To clarify, these are the kinds of books that I most often get excited about — that I re-read — that I rip through and then beg all my friends to read them. There are many, many other books that are exciting, well-written, and worth reading — that have changed my life, even — that don’t meet all these criteria. (The Hate U Give, by Angie Thomas is an example.) But when I’m looking for a book that I know I’ll enjoy, these are the kinds of books I turn to.

I no longer think in terms of “good” or “bad” books. (Okay, I do think some books are objectively awful.) That’s one thing Anne Bogel talks about often: just because a book isn’t for you doesn’t mean it’s a bad book. This changes throughout life, too. There are books I adored as a kid (and still do for nostalgia’s sake) that wouldn’t exactly fit every criterion above.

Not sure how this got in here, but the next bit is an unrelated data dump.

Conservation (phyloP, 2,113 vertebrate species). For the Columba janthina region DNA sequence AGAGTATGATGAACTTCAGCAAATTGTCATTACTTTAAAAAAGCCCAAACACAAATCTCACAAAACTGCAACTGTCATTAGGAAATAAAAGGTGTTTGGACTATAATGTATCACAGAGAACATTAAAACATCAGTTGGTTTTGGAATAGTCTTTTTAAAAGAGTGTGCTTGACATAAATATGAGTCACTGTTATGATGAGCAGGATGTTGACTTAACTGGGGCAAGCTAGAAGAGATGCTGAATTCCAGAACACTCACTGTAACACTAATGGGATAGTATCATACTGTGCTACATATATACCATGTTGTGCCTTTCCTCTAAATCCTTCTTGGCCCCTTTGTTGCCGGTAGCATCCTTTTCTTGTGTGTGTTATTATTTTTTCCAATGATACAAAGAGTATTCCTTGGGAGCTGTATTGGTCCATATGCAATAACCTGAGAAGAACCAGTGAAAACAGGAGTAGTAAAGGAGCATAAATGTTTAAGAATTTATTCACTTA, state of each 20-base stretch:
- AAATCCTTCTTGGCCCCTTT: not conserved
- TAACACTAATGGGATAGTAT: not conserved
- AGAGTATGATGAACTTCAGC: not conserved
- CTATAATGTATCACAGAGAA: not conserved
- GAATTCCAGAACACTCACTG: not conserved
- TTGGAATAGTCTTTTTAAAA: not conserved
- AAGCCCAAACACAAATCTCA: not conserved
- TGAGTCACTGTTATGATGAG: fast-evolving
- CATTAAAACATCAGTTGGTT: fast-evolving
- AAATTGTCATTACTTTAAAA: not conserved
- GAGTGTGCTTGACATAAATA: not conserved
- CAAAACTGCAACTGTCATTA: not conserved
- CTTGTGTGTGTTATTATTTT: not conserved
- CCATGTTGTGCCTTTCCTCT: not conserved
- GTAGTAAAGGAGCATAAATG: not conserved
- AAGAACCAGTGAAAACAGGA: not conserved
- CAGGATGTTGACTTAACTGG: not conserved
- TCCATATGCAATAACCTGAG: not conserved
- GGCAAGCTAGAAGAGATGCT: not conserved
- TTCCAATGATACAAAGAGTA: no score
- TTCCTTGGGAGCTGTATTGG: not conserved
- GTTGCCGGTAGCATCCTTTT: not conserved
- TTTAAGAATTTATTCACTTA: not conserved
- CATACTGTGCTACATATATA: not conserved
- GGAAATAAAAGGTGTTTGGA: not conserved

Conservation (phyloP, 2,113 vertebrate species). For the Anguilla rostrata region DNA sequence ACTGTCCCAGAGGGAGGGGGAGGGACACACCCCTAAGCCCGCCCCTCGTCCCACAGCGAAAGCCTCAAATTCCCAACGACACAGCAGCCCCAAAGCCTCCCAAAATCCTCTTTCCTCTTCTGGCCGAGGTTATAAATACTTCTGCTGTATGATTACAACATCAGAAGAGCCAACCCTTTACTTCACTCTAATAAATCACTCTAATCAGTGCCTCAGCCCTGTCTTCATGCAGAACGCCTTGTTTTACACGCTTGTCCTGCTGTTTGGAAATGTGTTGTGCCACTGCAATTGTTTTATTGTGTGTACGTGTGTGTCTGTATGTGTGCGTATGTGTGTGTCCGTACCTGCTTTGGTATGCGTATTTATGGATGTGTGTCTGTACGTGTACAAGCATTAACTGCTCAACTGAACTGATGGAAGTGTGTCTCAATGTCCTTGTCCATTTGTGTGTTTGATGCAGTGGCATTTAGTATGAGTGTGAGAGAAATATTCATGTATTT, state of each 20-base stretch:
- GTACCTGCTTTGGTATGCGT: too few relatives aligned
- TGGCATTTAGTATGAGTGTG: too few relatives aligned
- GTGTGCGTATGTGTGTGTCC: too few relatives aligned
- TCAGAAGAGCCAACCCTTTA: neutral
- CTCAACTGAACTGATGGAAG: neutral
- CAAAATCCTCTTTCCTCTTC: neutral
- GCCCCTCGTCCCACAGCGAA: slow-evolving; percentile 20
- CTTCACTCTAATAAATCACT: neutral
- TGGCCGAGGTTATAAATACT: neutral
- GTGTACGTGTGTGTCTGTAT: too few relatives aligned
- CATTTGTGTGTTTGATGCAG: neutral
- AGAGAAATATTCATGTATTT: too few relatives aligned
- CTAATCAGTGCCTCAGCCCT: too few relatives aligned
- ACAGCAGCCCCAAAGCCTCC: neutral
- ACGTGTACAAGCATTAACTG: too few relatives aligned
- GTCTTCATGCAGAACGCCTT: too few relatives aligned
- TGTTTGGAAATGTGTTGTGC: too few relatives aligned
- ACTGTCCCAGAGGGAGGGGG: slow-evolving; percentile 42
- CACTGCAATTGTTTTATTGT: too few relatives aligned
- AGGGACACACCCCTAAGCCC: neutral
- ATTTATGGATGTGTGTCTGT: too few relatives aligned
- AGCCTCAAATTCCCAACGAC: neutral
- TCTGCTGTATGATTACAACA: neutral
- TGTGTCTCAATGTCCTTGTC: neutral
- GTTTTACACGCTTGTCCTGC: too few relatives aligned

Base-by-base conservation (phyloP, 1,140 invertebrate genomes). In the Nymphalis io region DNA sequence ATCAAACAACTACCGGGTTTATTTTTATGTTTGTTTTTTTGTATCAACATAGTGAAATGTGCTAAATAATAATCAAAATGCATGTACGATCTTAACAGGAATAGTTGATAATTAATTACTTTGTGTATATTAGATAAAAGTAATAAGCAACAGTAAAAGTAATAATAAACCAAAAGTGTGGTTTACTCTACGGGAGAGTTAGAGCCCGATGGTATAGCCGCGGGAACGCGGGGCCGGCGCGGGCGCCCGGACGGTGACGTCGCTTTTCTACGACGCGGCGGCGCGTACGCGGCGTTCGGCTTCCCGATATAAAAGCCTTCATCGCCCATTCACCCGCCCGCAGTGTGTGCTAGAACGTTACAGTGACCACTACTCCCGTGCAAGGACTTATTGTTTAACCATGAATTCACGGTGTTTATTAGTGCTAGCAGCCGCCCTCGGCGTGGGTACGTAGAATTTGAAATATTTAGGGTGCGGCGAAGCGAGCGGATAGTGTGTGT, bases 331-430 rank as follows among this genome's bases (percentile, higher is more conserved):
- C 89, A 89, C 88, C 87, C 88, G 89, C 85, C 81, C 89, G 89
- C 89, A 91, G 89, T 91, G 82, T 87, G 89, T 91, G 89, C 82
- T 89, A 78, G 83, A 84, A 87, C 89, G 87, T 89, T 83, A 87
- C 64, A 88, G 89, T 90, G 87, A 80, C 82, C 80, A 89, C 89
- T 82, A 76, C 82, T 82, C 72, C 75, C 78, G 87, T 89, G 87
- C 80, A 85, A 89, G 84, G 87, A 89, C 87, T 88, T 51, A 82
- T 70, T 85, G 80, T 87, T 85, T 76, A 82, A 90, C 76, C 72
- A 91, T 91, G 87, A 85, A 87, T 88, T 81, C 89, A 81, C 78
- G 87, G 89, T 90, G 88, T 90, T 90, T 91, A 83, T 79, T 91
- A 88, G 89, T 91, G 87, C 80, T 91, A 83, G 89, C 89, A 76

And it’s fascinating how two people can love the same book for different reasons. Many people love Harry Potter, for instance, but wouldn’t be remotely interested in reading the other two books I love. Myself, I don’t love Harry Potter for the fantasy genre, per se; there are many fantasy books that aren’t for me because they fail to meet the criteria I listed above.

If you enjoy the same kinds of books I do, check out some of my other recent favorites:

Hello, Universe, by Erin Entrada Kelly

Wonder, by R. J. Palacio

The Seven Husbands of Evelyn Hugo, by Taylor Jenkins Reid

The Wizards of Once, by Cressida Cowell

The War That Saved My Life, by Kimberley Brubaker Bradley

When You Reach Me, by Rebecca Stead

The Inquisitor’s Tale, by Adam Gidwitz

Little Fires Everywhere, by Celeste Ng

Emma, by Jane Austen

What are three books you love and one you don’t? Have you identified the common threads between them? Do you have any suggestions for what I should read next?

P.S. Two of my favorite WSIRN episodes: an interview with Jen Hatmaker on “When your reading life is nothing like people expect” and a chat with Patience Randle about “The quest for the perfect coffeeshop read.”

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13 thoughts on “What Kind of Books Do You Love?